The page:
We used regression models that included age as a covariate to test the SNP genotypes in each population for association with GFR (See Methods). In order for an allelic association with GFR to be considered significant, we first required evidence of association in both populations (p<0.05 in each population). A total of 13 genes contained SNPs that met these criteria (Table 2). Next, we combined these p-values using Fisher's meta analysis, a method for combining p-values from independent tests with the same overall hypothesis [31]. To correct for multiple hypothesis testing, we performed 1000 permutations of each model by swapping identification labels and keeping the genotypes together to preserve linkage disequilibrium (See Methods). Two linked SNPs (rs1711437 and rs1784418) in matrix metalloproteinase 20 (MMP20) remained significant after permutation testing (uncorrected p<5×10−5, corrected p = 0.01).


Table 2. Top SNPs that show association with kidney aging in two populations.


We considered whether associations found in the BLSA cohort could have been due to population structure. Concern for population structure was minimal in the InCHIANTI cohort because it is a homogeneous Italian population. Most of the BLSA cohort is made of Caucasian individuals (84%). Our mixed-effect regression model included a covariate for self-reported race, which should control for differences due to population structure. In addition, we found that rs1711437 in MMP20 showed an association with kidney aging using only data from self-reported Caucasians in the BLSA cohort (uncorrected p = 0.0010). These results indicate that the MMP20 SNPs associate with kidney aging per se, and are not artifacts arising from genetic differences between races.

A SNP in the insulin-like growth factor 1 receptor gene (IGF1R) was strongly associated with GFR when taking age into account in the meta-analysis (rs11630259, p = 7.8×10−5, Table 2). Decreased activity of this gene has been associated with longer lifespan in model organisms and humans [3],[32],[33]. However, SNPs in IGF1R did not remain significant following permutation testing. Therefore, further studies are required to establish a connection between this SNP and kidney aging.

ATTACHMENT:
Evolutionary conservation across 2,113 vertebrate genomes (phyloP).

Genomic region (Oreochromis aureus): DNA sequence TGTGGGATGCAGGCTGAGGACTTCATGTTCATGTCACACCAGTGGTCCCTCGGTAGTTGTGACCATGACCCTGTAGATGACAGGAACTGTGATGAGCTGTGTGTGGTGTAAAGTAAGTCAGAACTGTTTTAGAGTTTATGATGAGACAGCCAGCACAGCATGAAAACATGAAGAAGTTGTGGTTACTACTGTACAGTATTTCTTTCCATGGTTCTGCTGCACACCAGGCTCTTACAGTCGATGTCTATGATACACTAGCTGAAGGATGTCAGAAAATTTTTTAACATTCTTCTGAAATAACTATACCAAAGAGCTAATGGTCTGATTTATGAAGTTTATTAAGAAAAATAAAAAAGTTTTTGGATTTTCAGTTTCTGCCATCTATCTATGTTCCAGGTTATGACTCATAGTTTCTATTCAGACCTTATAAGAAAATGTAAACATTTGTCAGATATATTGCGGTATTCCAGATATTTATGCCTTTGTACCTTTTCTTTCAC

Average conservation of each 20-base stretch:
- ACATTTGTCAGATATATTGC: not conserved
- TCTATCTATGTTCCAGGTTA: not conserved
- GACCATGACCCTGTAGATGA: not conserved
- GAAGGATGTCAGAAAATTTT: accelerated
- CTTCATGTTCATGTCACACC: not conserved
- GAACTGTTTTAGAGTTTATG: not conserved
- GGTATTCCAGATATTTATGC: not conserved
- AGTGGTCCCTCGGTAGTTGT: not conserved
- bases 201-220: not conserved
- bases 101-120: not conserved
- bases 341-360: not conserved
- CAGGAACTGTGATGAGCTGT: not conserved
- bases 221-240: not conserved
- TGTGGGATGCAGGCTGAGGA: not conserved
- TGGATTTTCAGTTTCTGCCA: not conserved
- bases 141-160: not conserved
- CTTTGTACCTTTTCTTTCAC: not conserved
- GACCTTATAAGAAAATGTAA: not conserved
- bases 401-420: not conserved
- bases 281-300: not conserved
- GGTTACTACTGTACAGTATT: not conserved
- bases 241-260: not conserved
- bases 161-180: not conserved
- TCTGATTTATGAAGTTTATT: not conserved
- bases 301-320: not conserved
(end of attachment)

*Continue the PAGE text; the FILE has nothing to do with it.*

In both populations, one or two copies of the A allele at rs1711437 in MMP20 associated with a higher GFR (Figure 4). For an individual who carries the A allele, his or her creatinine clearance is approximately that of someone 4–5 years younger who does not carry the A allele. In the BLSA population, the genotype of rs1711437 explains 2.1% of the variation in creatinine clearance and in the InCHIANTI population, the genotype explains 0.9% of the variation. Similar results were found for the second SNP rs1784418, which is in linkage disequilibrium with rs1711437.


Figure 4. A SNP in MMP20 associates with a kidney aging phenotype.

Loess smoothing lines through a scatter plot of creatinine clearance versus age stratified by genotype at rs1711437 in the BLSA (A) and InCHIANTI (B) populations. (corrected p = 0.01).


Both rs1711437 and rs1784418 are associated with variation in kidney aging, but the functional SNP is not known. The eSNP rs2245803 identified by allele-specific expression analysis is not linked to rs1711437 and rs1784418 (Figure 5). Thus, some other SNP in this linkage disequilibrium block, such as a coding SNP or a different eSNP, may cause differences in activity of MMP20 and be responsible for association with the kidney aging phenotype. Interestingly, two nonsynonymous coding SNPs, rs1784424 (Asn281Thr) and rs1784423 (Ala275Val) are contained within this linkage disequilibrium block (Figure 5). These amino acid differences might affect MMP20 function and these coding changes may be causal for differences in kidney aging among individuals.


Figure 5. Linkage disequilibrium pattern of MMP20.

The two SNPs (green) for which we found significant associations with kidney aging are located in introns of MMP20. They are linked to each other and to two nonsynonymous SNPs (black) located in exon 6 of MMP20. Pairwise r2 LD values (darker boxes correspond to higher r2 values) from the HapMap CEU population are displayed. These four SNPs are not linked to the SNP (red) in exon 1 that associated with expression level of the gene.